Equine Allergy Testing

Hives can be so severe that the horse rubs itself raw trying to get relief from the itch.

For those owners whose horses are plagued with allergies, few long-term options exist to effectively manage the problem.

About 90% of the time, allergies manifest themselves in horses as hives. When they flare up, the vet will often prescribe antihistamines and/or corticosteroids to combat them. Sometimes antihistamines work to reduce the severity of the hives, yet many times cannot resolve them completely. Corticosteroids, on the other hand, work exquisitely to make hives disappear within hours. Cold-water therapy or ice packs can also be helpful in slowing down an allergic reaction. The bottom line: All of these therapies really only work well for the short term.

Long-term corticosteroid therapy, while possible, can be dangerous. We know that corticosteroids can induce many metabolic changes in the horse that can result in some serious problems. Laminitis, gastric and colonic ulcers, as well as immune suppression are on the list. With that said, corticosteroids can be a God-send in relieving an itchy horse of his allergies. But, are there any safer options?

The answer is YES. Veterinarians have the ability to perform Serum IgE testing and hyposensitization that can provide long-term relief from allergies. IgE is an immunoglobulin found only in mammals that plays a pivotal role in hypersensitivity (allergic) reactions. Horses plagued with hives often have elevated IgE levels to dozens of allergens prevalent in the environment. Because of so many triggers, the horse’s immune system remains hyperactive on an ongoing basis.

Labs such as Spectrum Labs offer comprehensive test kits that test for common regional allergens. Testing is simple – It just involves drawing 1 blood tube sample and shipping it at room temperature to the testing facility. The Spot Platinum equine assay represents the most comprehensive allergy testing available, with a total of 86 of the most common allergens in the region that the sample is shipped from, including grasses, trees, weeds and shrubs, common barn allergens, grain mixes, foods (such as alfalfa, barley, corn, linseed, milo, oats, etc.), molds and biting insects common to horses. Also, if you suspect that a specific trigger is causing the allergies, you may request that a test be run for it.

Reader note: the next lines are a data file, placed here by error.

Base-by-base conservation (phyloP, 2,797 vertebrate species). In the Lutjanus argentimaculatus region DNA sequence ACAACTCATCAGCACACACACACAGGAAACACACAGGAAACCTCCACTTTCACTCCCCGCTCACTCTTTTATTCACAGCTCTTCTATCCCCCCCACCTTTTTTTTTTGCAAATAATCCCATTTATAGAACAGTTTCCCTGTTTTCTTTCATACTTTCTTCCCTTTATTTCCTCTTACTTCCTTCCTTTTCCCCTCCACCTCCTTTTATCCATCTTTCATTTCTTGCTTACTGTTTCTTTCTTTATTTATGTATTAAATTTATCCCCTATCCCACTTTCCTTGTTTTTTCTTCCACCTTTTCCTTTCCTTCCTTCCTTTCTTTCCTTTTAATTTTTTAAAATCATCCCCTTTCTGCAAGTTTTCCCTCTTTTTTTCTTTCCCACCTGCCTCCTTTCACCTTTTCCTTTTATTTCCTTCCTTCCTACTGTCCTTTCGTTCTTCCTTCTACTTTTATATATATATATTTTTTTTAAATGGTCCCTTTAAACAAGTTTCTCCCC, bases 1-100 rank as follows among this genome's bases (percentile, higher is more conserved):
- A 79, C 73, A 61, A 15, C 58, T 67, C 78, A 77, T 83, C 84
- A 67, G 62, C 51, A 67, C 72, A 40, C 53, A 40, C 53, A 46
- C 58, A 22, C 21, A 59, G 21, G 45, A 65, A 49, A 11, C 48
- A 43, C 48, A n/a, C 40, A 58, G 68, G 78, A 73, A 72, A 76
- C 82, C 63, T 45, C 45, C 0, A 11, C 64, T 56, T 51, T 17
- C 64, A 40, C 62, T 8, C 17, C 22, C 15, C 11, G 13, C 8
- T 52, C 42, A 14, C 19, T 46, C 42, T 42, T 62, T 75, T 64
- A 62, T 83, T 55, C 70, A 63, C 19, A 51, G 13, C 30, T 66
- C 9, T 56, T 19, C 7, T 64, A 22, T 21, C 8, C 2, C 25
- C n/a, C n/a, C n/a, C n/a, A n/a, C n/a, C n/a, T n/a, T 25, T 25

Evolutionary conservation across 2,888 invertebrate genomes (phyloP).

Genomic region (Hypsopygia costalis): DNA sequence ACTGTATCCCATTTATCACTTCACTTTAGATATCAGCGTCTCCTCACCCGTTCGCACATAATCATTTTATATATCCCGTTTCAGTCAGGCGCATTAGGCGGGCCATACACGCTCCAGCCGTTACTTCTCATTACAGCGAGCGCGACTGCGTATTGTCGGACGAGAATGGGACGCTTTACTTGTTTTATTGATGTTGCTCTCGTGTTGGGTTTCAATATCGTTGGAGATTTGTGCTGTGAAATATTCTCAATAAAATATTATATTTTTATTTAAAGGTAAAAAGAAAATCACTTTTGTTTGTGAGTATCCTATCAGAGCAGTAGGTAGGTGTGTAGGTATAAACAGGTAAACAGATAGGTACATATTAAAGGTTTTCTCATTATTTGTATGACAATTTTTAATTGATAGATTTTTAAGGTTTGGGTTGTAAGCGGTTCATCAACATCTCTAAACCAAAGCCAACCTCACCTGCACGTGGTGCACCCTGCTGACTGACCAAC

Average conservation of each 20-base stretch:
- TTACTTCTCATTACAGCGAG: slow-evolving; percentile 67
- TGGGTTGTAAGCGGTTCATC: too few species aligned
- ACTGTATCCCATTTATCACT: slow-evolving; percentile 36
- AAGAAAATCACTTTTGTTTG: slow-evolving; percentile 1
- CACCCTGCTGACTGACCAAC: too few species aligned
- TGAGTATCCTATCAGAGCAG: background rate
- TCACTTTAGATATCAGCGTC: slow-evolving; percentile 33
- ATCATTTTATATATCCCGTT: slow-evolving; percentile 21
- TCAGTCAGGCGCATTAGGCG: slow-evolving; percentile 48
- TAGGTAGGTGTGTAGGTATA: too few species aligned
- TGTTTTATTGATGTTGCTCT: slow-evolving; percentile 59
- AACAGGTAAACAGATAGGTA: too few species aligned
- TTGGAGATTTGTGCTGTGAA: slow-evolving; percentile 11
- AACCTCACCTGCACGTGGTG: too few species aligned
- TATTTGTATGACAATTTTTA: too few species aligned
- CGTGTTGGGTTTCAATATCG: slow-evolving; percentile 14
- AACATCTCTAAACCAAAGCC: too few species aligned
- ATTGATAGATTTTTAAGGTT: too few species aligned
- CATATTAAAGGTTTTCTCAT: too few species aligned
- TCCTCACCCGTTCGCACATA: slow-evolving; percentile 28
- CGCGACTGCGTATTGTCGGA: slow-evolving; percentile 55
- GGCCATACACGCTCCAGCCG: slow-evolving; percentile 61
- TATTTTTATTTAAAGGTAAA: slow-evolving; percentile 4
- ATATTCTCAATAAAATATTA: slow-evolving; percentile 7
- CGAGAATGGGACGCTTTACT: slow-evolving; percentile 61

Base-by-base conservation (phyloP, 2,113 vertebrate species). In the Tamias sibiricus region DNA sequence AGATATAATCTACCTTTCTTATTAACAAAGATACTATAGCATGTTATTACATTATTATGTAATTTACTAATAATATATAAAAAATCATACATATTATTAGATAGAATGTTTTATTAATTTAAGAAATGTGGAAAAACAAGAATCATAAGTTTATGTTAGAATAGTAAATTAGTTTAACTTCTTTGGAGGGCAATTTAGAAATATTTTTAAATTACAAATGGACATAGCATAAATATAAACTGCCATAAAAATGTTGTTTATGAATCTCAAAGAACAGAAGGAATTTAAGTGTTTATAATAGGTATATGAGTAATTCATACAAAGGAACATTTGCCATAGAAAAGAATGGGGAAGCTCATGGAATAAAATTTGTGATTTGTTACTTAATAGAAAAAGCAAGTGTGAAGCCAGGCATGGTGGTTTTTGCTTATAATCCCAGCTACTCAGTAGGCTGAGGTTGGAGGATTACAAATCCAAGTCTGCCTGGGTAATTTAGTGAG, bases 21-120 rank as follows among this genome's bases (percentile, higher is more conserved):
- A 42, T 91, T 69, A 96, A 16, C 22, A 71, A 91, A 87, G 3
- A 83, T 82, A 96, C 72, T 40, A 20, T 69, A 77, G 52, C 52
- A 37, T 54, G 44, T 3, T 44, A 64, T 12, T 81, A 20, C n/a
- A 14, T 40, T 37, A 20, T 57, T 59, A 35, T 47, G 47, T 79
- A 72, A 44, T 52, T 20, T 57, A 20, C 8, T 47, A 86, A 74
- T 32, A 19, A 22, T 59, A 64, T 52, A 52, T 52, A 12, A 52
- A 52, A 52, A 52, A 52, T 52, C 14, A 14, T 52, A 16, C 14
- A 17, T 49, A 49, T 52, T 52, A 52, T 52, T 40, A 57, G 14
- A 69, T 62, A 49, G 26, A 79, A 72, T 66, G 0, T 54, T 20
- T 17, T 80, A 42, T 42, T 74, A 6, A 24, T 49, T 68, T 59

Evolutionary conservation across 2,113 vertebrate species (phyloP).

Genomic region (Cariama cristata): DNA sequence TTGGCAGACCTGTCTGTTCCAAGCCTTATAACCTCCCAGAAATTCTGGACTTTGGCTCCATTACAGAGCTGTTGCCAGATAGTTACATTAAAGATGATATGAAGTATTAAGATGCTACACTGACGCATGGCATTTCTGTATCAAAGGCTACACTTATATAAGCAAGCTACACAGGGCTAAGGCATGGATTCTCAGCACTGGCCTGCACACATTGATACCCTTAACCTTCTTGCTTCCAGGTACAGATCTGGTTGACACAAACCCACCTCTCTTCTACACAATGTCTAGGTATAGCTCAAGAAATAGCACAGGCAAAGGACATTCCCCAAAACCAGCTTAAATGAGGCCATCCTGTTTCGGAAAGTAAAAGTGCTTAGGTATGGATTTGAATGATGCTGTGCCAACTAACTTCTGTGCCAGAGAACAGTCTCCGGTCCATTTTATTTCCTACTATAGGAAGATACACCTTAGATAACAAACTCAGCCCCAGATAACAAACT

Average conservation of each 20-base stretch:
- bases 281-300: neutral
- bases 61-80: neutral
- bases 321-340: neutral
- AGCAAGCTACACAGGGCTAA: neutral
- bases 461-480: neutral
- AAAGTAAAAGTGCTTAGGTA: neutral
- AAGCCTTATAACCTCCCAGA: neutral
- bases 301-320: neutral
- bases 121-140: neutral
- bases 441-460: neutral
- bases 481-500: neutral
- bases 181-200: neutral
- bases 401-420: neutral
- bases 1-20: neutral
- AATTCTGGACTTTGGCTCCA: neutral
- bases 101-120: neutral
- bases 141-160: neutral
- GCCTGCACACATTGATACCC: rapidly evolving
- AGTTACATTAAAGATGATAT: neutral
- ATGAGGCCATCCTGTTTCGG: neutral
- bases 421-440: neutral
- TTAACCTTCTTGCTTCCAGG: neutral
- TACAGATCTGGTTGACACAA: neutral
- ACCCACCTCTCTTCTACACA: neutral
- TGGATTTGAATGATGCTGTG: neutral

Once testing is complete, the lab will send a report that details the allergy profile for your horse. It will assist you in eliminating or minimizing allergens in your horse’s environment. But what if that isn’t enough? It just so happens that you can use your horse’s own serum to formulate a hyposensitization treatment regimen. It is actually quite simple – the lab will titrate low doses of all of the allergens that your horse is sensitive to (up to 21 standard, with additional allergens costing extra) into an injectable solution. Shots are administered over a 9-month period and administered in increasing doses as well as gradual increases in concentration. This method serves to gradually habituate the horse’s system to the presence of the allergens, thus creating a tolerance for them. The initial 9-month period of hyposensitization is followed by monthly maintenance shots.

While this process does not work quickly, it may prove to be a viable option for horses and owners who are plagued with allergies year after year. It is surprising cost effective and has either cured or reduced allergic reactions significantly in the vast majority of horses that receive it. With adherence to the treatment schedule, one can expect an excellent chance of elimination of or reduced dependence on steroid drugs. Improvement in most cases is seen after 3-5 months of treatment, at which stage shots are given monthly.

To access more information about SPOT serum IgE testing, click here.

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